There’s a syntactical quirk I’ve been noticing lately, particularly in journals like Geophysical Research Letters where the length limit can produce some rather strained syntax, but in other places too:

Whereas Fact A, Vaguely Contrasting Statement B.

Whereas the crust does this thing, the lithospheric mantle does something else. Whereas the well-functioning executive encourages the best in brains and skills, the one who is paranoid or even less morbidly insecure must have inadequates about him, men who will take punishment.

Although it appears to be technically correct, this idiom makes me want to crawl out of my eyeballs and stuff an unabridged dictionary in the molt skin. Medial whereas-ing is fine, but initial whereas belongs in a list of reasons for a pompous resolution, and only in a list of reasons for a pompous resolution. Any other use should be banned, and banned NOOOW!!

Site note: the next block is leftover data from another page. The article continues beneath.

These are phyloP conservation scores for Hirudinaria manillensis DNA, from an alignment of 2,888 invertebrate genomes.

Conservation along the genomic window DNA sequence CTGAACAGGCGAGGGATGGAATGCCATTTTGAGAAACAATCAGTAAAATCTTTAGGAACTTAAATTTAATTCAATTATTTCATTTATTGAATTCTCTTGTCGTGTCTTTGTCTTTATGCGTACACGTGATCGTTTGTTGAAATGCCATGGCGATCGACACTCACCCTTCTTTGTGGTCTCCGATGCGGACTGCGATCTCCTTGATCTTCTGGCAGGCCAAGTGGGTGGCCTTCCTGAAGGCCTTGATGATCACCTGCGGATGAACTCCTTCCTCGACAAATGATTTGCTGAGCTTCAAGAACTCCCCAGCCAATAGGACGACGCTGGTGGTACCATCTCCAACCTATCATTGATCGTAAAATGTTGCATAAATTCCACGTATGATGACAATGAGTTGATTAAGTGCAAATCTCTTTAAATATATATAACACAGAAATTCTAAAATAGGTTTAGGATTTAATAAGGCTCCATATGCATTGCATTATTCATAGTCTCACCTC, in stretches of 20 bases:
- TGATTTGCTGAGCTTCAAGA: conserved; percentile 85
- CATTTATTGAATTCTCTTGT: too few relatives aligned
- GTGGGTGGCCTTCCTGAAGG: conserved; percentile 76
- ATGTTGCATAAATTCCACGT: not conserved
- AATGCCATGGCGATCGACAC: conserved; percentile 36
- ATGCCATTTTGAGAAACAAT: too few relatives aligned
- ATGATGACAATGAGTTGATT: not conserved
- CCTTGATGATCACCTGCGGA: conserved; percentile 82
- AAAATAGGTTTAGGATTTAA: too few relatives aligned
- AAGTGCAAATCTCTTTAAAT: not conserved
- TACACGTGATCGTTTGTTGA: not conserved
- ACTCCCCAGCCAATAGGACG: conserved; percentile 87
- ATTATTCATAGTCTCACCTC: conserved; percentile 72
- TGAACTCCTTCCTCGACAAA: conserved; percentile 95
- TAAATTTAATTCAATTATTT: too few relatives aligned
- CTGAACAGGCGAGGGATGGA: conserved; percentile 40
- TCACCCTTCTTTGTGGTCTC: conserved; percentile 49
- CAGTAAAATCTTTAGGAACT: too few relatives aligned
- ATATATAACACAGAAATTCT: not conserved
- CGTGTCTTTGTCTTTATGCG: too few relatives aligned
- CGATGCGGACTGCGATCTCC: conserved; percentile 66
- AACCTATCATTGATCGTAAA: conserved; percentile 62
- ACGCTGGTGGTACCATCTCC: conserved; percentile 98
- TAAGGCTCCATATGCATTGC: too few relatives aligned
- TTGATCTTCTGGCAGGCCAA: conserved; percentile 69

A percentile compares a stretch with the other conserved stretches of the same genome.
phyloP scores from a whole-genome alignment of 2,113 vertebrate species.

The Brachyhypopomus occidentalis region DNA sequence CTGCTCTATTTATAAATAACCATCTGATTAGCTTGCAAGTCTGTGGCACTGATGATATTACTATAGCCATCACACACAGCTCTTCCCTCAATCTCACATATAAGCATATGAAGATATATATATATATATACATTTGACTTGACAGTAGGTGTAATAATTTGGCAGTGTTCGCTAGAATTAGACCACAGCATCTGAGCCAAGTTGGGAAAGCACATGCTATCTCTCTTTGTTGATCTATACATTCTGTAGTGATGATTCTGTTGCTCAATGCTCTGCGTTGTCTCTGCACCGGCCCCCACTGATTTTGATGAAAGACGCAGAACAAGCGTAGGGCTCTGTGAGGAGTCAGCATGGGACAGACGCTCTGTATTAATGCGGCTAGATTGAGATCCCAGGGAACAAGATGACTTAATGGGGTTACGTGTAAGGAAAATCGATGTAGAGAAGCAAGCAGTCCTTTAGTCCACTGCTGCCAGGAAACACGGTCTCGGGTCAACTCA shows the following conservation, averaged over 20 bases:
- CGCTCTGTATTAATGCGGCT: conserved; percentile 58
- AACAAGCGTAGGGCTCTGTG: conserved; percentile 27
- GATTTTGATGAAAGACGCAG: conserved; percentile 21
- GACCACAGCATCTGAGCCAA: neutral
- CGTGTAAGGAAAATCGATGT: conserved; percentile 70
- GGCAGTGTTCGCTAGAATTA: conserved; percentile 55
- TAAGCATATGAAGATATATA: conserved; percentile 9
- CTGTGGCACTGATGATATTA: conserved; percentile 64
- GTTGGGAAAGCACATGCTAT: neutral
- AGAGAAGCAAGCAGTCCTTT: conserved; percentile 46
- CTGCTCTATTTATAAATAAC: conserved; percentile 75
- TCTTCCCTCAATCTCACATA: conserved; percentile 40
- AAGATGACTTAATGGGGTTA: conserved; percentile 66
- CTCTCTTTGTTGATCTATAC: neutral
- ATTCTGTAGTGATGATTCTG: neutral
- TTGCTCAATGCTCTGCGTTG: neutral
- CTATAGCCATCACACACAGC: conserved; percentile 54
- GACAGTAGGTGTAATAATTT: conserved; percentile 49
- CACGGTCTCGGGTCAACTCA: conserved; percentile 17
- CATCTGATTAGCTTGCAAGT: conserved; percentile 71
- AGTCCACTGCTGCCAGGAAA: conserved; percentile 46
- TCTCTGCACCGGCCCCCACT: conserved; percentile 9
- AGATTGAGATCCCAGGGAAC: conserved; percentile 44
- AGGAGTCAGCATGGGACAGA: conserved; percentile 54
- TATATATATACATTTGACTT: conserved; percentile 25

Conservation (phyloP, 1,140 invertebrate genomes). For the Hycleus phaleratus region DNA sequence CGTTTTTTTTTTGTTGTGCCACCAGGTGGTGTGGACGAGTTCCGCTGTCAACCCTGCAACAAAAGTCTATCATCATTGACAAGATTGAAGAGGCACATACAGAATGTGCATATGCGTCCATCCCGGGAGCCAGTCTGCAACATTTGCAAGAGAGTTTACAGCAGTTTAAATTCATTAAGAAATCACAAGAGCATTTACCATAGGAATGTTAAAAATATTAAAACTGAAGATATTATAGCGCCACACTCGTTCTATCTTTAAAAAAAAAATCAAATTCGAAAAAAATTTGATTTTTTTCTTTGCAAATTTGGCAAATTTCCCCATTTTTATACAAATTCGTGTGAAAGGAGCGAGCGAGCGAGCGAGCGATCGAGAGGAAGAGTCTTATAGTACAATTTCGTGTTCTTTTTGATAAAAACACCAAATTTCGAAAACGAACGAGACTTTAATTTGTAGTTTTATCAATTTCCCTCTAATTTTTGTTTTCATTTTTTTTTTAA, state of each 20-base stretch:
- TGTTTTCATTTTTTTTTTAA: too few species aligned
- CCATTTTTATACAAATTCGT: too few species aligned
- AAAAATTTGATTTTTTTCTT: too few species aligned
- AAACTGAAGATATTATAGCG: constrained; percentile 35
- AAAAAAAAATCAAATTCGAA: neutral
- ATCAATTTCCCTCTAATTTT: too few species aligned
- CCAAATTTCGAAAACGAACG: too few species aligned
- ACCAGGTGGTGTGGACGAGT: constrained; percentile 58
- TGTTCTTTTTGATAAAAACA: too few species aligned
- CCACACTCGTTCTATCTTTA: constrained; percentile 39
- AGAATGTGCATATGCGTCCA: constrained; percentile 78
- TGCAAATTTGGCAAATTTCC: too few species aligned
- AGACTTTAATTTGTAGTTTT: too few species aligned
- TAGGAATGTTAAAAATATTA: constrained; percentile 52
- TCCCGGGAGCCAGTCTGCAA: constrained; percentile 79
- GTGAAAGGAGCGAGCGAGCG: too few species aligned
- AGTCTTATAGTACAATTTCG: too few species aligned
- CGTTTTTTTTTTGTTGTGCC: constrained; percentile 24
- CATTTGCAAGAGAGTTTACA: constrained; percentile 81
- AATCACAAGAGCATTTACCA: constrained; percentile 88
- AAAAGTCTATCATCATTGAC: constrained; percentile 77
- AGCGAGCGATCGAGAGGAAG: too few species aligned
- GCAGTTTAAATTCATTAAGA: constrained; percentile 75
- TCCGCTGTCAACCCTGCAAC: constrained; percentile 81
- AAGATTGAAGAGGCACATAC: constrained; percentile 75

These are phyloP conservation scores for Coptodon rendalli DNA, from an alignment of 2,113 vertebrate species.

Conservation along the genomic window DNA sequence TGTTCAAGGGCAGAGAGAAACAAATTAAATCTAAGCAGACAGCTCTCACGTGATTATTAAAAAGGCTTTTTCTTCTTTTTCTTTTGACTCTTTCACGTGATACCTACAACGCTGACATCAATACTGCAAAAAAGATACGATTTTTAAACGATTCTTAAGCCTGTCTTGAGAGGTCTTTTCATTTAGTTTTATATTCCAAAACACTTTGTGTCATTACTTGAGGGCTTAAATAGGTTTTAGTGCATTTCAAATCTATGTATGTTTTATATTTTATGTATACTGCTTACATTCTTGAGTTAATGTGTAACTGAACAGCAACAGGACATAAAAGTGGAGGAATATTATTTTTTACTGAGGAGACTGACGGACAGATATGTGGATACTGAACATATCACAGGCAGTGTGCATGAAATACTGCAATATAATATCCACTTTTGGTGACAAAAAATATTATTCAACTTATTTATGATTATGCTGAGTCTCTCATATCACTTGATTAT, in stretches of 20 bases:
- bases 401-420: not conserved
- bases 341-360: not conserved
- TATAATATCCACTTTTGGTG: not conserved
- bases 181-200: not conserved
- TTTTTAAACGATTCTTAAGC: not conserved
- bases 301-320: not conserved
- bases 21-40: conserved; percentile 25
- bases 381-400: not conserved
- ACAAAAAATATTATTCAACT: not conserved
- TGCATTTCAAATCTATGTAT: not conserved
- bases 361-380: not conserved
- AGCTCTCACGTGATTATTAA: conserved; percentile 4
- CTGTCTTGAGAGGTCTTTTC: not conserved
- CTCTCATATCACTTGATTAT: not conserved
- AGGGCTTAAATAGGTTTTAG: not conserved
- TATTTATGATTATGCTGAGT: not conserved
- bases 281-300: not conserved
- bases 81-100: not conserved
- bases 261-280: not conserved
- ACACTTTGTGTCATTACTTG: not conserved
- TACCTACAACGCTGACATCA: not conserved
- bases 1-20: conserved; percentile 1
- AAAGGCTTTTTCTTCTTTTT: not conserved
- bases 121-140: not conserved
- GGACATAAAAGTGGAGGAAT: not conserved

That is all.


  1. Sabine wrote:

    That really annoys me too.

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